Professor Shunmay Yeung
PhD MBBS FRCPCH MRCP DTM&H
Infectious Disease and Global Health
Shunmay Yeung is a paediatrician specisalising in infectious disease and global health with a background in health economics and operational research. Her research interests are broad but with a focus on malaria, and the diagnosis and management of acute febrile illness in children.
She is a PI and workpackage lead in the PERFORM collaboration and the DIAMONDS collaboratios, two ambitious EU Horizon 2020 projects co-ordinated by Prof Mike Levin of Imperial College which involves 12 sites in 8 countries in Europe, the Gambia and Nepal. PERFORM aims to develop and validate new "-omics" based diagnostic technologies to differentiation bacterial from viral infections. DIAMONDS aims to pilot a new multiclass diagnostic test to improve the management of acute febrile illness in and reduce unnecesary antimicrobial use. The workpackages led by Shunmay focus on the potential practical application of new diagnostic tools by understanding and comparing pathways of care for children with acute febrile illness across different settings and assessing the potential cost-effectivness of new approaches. Shunmay is also the lead paediatrician for the DfID funded FIEBRE consortium - a multi-country study (Laos, Malawi, Mozambique and Zimbabwe) aimed at describing the aetiology of fever in both adults and children, in order to improve clinical management.
Her PhD was on antimalarial drug resistance and drug policy and was undertaken in Southeast Asia, under the supervision of Professors Sir Nicholas White and Dame Anne Mills, with funding from the Wellcome Trust. It employed economic and epidemiological modeling and field studies on the access to malaria diagnosis and treatment. In collaboration with the Cambodian national malaria control programme, she lead PACES (Proactive Case Detection and Community Particiation for the elimination of drug resistant malaria study) in Cambodia, as part of the DfID funded Tracking Resistance to Artemisinins Collaboration (TRAC), a large programme of research led by the Mahidol-Oxford Research Unit.
She was the co-lead for the Centre for Maternal, Adolescent, Reproductive and Child Health - Child Theme and is on the Malaria Centre steering committee.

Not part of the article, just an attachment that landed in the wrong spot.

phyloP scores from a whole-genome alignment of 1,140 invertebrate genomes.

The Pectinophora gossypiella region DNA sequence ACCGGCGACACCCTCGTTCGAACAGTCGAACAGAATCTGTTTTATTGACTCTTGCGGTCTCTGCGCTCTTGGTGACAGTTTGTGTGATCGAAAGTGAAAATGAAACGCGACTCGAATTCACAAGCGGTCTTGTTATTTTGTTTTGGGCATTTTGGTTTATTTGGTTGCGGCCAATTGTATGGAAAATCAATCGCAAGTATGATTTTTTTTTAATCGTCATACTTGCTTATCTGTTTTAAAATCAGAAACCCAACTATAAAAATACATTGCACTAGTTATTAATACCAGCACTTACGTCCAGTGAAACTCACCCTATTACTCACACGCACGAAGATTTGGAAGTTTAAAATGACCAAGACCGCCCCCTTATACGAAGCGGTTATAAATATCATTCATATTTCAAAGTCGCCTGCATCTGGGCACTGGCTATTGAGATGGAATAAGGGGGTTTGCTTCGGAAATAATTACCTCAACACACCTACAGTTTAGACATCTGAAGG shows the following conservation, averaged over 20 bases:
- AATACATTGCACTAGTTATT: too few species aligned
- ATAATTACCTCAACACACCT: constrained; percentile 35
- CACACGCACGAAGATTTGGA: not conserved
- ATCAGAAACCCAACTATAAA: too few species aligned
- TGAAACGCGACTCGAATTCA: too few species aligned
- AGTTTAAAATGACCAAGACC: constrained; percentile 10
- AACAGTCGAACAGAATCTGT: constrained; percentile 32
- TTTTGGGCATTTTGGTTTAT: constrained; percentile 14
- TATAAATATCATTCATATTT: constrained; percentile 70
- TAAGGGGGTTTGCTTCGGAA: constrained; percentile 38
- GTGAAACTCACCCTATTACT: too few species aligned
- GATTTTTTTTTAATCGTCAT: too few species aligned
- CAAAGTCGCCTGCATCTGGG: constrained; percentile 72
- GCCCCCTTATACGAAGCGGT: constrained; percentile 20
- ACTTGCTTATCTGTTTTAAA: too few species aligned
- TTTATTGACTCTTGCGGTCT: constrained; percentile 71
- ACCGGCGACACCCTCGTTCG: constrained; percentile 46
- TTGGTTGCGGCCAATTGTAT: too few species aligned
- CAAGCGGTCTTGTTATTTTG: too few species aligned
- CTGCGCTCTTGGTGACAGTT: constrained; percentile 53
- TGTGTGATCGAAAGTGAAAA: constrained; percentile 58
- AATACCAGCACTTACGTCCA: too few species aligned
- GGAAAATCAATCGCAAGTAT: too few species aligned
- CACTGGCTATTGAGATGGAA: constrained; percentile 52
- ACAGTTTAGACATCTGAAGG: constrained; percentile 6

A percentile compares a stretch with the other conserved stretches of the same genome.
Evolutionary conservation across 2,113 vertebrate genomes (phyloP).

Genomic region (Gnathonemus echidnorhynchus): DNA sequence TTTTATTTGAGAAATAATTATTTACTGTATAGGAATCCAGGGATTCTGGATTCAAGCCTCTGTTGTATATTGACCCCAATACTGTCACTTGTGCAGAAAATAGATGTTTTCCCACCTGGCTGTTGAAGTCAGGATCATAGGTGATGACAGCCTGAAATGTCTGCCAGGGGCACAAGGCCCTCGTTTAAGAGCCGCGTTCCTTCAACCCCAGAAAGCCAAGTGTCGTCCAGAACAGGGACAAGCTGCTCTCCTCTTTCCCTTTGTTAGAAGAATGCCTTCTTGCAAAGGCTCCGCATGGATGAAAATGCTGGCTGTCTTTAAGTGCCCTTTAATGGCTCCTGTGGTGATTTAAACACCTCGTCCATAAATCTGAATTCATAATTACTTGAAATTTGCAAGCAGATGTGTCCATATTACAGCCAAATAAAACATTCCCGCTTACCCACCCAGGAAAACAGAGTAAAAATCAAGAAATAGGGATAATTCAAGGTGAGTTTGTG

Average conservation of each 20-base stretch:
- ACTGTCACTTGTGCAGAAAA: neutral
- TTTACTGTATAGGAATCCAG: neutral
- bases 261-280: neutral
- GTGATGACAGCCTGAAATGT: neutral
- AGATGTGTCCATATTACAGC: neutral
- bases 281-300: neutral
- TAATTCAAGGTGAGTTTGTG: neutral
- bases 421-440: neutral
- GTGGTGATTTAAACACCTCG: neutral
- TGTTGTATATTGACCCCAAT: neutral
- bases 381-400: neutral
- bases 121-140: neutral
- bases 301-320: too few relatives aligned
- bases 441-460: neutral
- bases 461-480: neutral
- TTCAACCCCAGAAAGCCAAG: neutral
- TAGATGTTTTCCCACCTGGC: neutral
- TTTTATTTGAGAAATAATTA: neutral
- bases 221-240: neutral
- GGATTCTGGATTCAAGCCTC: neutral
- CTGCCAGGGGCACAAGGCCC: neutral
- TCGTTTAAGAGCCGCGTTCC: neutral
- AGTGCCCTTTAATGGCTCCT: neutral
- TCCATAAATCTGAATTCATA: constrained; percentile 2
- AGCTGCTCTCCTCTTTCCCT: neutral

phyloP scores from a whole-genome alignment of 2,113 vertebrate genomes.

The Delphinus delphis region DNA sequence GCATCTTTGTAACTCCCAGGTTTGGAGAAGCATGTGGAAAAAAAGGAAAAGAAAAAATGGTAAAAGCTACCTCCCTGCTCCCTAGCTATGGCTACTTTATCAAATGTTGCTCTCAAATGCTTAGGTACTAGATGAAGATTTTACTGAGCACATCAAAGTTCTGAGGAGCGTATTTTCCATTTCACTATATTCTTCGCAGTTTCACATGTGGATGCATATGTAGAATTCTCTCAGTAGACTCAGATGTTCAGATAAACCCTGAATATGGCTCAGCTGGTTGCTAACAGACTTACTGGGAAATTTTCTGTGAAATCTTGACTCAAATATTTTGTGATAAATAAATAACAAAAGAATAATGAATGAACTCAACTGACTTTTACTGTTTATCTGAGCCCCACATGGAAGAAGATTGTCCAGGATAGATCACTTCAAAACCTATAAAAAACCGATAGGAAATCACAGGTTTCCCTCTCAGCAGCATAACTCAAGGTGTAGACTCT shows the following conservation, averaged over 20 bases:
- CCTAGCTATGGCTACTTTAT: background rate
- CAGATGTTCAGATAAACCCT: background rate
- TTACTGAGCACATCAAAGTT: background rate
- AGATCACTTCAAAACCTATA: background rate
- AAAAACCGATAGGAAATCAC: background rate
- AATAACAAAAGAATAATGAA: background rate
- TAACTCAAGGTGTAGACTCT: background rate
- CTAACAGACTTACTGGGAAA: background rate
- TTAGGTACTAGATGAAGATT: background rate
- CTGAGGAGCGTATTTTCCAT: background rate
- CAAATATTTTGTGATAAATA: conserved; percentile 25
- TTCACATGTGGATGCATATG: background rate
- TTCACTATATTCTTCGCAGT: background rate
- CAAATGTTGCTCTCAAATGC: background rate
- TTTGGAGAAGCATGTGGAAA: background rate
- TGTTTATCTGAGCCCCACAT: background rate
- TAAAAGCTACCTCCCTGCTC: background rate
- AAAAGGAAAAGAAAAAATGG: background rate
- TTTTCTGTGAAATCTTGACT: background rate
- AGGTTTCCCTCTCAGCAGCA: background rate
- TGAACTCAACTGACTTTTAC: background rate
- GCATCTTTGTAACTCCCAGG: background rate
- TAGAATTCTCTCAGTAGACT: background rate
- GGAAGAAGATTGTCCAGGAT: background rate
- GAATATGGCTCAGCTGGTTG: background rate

She is active clinically as an honrorary consultant in Paediatric Infectious Disease at St Mary's Imperial College Hospital, London. She did her clinical training in London and worked as a government medical officer in a district hospital in rural KwaZulu/Natal in South Africa where she also undertook clinical research on HIV in children. In October 2014 she was deployed as a clinical advisor to Sierra Leone with Save the Children in order to help in the set up of the Ebola Treatment Centre in Kerrytown. She subsequently returned to Sierra Leone to supervise research on the managment and outcome of children admitted to Ebola Holding Units during the crisis.
She was Deputy Director of the ACT consortium and the co-ordinating investigator for the Artemisinin Resistance Confirmation, Characterization and Containment (ARC3) consortium, both funded by the BMGF. She has worked for WHO Geneva as as a Medical Officer in the Global Malaria Programme, is on the board of the Angkor Hospital for Children in Cambodia, and sits on a number of expert committees and advisory boards.
Shunmay currenly supervises six research degree students, four as primary supervisor include one DrPH student.
She is a co-Module Organiser of Practical Skills for Clinical Research and was the Module Organiser of Control of Communicable Disease (distance learning).
She teaches on the LSHTM DTM&H and the East African DTM&H and co-leadings the Maternal and Child Health module of the new Nagasaki-London DTM&H. She has also taught on a number of MSc modules including Applied Communicable Disease Control; AIDS; and Economic Evaluation. She gives external lectures in both UK and abroad including and teaches and mentors doctors and medical students at St Mary's Hospital.
In addition to the research described above methodological development in surveys of antimalarial quality; and analysis of the content of the "drug cocktails" commonly used to treat fevers in SE Asia; mixed methods evaluations of Village Malaria Workers and of the private sector roll-out of subsidised malaria rapid diagnostic tests in Cambodia; mapping of artemisinin resistance and mobile and migrant populations in SE Asia; cost-effectiveness modelling of G6PD testing and 8-aminoquinlonoes for the radical cure of P. vivax;